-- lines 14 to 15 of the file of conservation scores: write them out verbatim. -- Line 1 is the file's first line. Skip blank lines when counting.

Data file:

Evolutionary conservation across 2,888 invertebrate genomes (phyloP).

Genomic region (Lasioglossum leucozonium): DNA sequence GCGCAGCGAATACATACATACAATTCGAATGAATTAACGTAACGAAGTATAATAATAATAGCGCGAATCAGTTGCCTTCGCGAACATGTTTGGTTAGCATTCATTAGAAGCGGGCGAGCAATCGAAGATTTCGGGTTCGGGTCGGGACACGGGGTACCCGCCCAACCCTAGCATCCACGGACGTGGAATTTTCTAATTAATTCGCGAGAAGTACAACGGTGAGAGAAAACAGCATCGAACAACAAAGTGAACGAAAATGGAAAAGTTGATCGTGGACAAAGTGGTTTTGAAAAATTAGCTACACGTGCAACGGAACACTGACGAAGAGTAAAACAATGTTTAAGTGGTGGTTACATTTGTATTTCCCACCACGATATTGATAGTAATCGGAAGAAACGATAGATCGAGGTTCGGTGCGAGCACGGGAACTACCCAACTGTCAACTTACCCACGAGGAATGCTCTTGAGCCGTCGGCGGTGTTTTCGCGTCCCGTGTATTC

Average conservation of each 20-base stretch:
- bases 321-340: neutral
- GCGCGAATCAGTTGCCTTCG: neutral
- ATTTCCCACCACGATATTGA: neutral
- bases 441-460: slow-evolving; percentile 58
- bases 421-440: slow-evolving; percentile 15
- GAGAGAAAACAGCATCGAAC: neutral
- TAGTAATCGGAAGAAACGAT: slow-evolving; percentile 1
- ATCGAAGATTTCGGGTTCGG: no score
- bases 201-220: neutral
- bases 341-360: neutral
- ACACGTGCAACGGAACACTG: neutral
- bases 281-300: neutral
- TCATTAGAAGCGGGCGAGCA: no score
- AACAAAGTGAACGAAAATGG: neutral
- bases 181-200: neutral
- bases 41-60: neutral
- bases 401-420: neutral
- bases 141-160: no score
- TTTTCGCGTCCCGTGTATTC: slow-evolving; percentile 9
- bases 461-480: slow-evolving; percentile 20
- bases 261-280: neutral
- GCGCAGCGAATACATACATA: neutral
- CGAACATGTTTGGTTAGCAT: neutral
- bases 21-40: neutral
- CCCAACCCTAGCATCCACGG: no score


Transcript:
- ACACGTGCAACGGAACACTG: neutral
- bases 281-300: neutral